By Kevin Kling
Musically, I pretty much plateaued in junior high school. I always thought it was because a week after I got my trumpet, my brother threw a pencil down the bell, which, it seemed to me, gave it a nice smoky jazz sound. But the band director saw it differently, and had to have a heart-to-heart talk with me.
“Kevin,” he said. “You know, there are many other avenues of artistic expression that you might explore.”
“Kevin, you can’t stay in the band.”
“But sir, I can’t join choir. I’m tone deaf.”
“Yes,” he said. “I know.”
And art was so messy, and home economics scared me. And I knew there was a song in my heart, somewhere, though I was tone deaf and had no rhythm. And I cried and he softened up and he gave me the last chair in the worst band: the Cadet Band, all seventh-graders, and me by then a ninth-grader.
Now, Mark Twain said, “Wagner’s music is better than it sounds.” Everybody’s music was better than it sounded when we played it. Listening to our band, you always felt like there was a bee trapped in your head somewhere that couldn’t get out. At the Wall of Jericho, we could have been the band that prevented structural damage, because I’m sure the Philistines would have just said, “Stop it. We’re coming out.”
I have to admit I was part of the problem. Whenever the band finished playing a song, I always had more music left to play. Or I would finish and put down my horn and the band would keep going, and quick, I would have to pick up my horn and pretend I had more to do. One time I was playing the “Hogan’s Heroes” march, and low and behold, I finished at the same time as the band. A miracle! Then the band director said, “Very good, and now we’ll play the ‘Hogan’s Heroes’ march.” I still don’t know what they were playing.
The best time of year to be in band was the summer. I loved marching band. For one thing, everybody got to play, and I was right there next to Kim Feller, first chair trumpet, the state champ. The drummers, all hockey players, were tough and cocky and sinewy. And the music, not regular band music, oh no: in marching band we played bona fi de pop hits.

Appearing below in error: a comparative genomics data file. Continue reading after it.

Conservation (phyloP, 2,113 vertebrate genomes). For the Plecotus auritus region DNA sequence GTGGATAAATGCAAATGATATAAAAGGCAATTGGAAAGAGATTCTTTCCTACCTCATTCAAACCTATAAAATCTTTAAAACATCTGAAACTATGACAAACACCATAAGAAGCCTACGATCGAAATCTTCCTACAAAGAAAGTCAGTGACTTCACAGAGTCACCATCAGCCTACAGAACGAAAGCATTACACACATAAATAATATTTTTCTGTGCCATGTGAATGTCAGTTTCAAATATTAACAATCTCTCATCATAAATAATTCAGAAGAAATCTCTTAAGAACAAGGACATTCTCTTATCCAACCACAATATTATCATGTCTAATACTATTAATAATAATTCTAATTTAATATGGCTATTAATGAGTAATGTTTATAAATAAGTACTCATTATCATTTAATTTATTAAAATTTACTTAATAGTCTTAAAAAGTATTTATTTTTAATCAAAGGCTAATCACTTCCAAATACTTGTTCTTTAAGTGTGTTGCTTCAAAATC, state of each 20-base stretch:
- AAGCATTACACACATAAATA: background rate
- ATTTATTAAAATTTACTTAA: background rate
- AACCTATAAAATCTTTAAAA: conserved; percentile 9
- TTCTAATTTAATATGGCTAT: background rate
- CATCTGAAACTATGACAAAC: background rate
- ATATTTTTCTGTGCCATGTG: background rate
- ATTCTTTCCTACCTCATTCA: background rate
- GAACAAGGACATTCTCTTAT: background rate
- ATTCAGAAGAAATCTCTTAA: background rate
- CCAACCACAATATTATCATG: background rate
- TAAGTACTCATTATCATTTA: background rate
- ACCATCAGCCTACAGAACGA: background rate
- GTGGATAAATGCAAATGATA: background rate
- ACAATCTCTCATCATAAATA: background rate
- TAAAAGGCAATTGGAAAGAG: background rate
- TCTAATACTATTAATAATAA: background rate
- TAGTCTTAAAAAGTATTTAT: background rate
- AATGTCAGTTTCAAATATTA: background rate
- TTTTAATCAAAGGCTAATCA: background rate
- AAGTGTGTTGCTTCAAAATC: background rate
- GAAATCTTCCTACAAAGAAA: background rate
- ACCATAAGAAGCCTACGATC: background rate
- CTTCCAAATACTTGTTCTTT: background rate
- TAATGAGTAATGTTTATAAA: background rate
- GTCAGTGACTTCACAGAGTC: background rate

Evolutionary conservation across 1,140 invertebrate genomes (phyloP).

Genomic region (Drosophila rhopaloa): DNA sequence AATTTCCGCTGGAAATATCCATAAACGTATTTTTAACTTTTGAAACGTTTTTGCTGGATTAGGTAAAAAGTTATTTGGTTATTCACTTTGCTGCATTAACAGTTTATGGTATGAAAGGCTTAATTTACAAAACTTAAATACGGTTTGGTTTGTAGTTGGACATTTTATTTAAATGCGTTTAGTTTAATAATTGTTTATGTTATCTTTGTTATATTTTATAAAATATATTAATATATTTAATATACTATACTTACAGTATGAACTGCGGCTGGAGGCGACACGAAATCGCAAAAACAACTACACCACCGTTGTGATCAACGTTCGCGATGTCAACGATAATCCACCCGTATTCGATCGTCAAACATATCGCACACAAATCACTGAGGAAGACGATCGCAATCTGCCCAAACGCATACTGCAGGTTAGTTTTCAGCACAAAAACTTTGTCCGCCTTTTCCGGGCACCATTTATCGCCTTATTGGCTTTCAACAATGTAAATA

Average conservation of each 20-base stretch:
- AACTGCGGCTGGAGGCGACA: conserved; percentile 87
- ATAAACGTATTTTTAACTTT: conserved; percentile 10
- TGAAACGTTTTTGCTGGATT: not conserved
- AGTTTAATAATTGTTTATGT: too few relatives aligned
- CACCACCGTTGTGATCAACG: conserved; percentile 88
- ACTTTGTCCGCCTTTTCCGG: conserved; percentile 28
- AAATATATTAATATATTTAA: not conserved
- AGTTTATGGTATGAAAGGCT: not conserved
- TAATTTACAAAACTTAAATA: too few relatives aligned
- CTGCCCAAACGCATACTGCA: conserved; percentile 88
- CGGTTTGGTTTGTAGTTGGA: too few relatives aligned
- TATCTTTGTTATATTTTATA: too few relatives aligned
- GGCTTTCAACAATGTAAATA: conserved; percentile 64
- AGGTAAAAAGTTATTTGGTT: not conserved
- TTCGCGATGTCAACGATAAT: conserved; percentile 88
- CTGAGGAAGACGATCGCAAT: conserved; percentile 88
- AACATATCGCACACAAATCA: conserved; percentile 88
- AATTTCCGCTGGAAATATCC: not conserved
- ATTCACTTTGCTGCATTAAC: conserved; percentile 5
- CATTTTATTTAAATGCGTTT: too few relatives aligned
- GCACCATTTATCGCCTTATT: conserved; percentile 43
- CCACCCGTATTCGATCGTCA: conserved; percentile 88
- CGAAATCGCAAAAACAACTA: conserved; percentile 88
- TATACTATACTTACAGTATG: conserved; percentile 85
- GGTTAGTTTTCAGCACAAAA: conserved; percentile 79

Everything could be a marching band song: “Hello, darkness, my old friend”: ba-da-bada-badapa; BUM, BUM (snares, then bass drums). “Silence is golden, golden”: ratatatattata (high hat cymbals). “See the tree, how big it’s grown”: BOOM (timpani), dagadaga (high tom-toms), daga-daga (low toms), BOOM (timpani). “Purple Haze”: brrrrump perrididdle (snares). “Dog, dog, dog eat dog”: taka-diddle-poppop-chee (whole hockey team: center, wings, offense and defense). “Tequila” (vocals)!
Best of all were the uniforms. School colors black and orange, ancient and wool, for both seasons. High beefeater-style fur hats that had to be cinched in so tight your eyebrows sat just above your upper lip. I remember bringing my uniform home. I was so excited. I was also kind of small, so they’d given me a girl’s uniform...with darts sewn into the chest. Even worse, when I put it on, the darts went in, hugging my concave, sunken chest, making me look like the mold for a 1957 Cadillac bumper. My mom, bless her, stayed up late taking out the darts. I was set.
That summer, Mr. Sand, the director, announced we’d been invited to a real parade: the Old Milwaukee Days parade in Wisconsin, three miles long, and we would be judged against other bands.
Mr. Sand also announced he was going to turn us into something. (We thought we already were something: wrong!) We drilled for a month. “Come on, you lazy good for nothin’s. You call that an embouchure? Put that horn to your lips and give me twenty!”